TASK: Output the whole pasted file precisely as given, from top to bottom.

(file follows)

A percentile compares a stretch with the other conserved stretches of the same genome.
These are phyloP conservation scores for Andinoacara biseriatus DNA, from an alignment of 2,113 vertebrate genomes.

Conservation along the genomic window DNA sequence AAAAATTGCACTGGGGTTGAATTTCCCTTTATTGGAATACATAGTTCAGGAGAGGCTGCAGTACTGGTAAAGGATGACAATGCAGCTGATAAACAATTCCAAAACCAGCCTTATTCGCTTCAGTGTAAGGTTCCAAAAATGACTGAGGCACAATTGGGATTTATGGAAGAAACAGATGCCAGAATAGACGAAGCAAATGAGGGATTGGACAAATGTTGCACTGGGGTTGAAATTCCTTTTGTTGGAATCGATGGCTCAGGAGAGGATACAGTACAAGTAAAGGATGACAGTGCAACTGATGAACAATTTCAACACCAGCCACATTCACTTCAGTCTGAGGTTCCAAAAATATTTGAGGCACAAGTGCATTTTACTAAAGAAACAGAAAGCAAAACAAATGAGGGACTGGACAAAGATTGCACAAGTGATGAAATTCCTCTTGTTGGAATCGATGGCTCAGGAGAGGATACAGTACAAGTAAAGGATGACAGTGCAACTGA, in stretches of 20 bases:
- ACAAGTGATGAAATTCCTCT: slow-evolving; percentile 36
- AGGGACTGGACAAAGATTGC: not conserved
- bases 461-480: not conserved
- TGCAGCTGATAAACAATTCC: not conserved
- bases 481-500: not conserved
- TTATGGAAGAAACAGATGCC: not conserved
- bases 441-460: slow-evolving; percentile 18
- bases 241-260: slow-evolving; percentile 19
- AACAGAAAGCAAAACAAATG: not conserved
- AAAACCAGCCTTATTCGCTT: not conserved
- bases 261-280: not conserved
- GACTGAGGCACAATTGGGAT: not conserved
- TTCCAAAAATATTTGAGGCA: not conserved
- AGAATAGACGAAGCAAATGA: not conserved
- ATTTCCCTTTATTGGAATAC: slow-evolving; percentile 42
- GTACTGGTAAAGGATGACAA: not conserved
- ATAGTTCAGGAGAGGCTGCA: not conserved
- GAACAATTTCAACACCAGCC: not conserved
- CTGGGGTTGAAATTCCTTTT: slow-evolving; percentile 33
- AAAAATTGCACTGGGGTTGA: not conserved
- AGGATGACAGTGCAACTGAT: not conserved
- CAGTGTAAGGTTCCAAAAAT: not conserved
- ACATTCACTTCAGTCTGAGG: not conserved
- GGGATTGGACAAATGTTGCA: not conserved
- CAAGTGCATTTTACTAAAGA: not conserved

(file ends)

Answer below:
A percentile compares a stretch with the other conserved stretches of the same genome.
These are phyloP conservation scores for Andinoacara biseriatus DNA, from an alignment of 2,113 vertebrate genomes.

Conservation along the genomic window DNA sequence AAAAATTGCACTGGGGTTGAATTTCCCTTTATTGGAATACATAGTTCAGGAGAGGCTGCAGTACTGGTAAAGGATGACAATGCAGCTGATAAACAATTCCAAAACCAGCCTTATTCGCTTCAGTGTAAGGTTCCAAAAATGACTGAGGCACAATTGGGATTTATGGAAGAAACAGATGCCAGAATAGACGAAGCAAATGAGGGATTGGACAAATGTTGCACTGGGGTTGAAATTCCTTTTGTTGGAATCGATGGCTCAGGAGAGGATACAGTACAAGTAAAGGATGACAGTGCAACTGATGAACAATTTCAACACCAGCCACATTCACTTCAGTCTGAGGTTCCAAAAATATTTGAGGCACAAGTGCATTTTACTAAAGAAACAGAAAGCAAAACAAATGAGGGACTGGACAAAGATTGCACAAGTGATGAAATTCCTCTTGTTGGAATCGATGGCTCAGGAGAGGATACAGTACAAGTAAAGGATGACAGTGCAACTGA, in stretches of 20 bases:
- ACAAGTGATGAAATTCCTCT: slow-evolving; percentile 36
- AGGGACTGGACAAAGATTGC: not conserved
- bases 461-480: not conserved
- TGCAGCTGATAAACAATTCC: not conserved
- bases 481-500: not conserved
- TTATGGAAGAAACAGATGCC: not conserved
- bases 441-460: slow-evolving; percentile 18
- bases 241-260: slow-evolving; percentile 19
- AACAGAAAGCAAAACAAATG: not conserved
- AAAACCAGCCTTATTCGCTT: not conserved
- bases 261-280: not conserved
- GACTGAGGCACAATTGGGAT: not conserved
- TTCCAAAAATATTTGAGGCA: not conserved
- AGAATAGACGAAGCAAATGA: not conserved
- ATTTCCCTTTATTGGAATAC: slow-evolving; percentile 42
- GTACTGGTAAAGGATGACAA: not conserved
- ATAGTTCAGGAGAGGCTGCA: not conserved
- GAACAATTTCAACACCAGCC: not conserved
- CTGGGGTTGAAATTCCTTTT: slow-evolving; percentile 33
- AAAAATTGCACTGGGGTTGA: not conserved
- AGGATGACAGTGCAACTGAT: not conserved
- CAGTGTAAGGTTCCAAAAAT: not conserved
- ACATTCACTTCAGTCTGAGG: not conserved
- GGGATTGGACAAATGTTGCA: not conserved
- CAAGTGCATTTTACTAAAGA: not conserved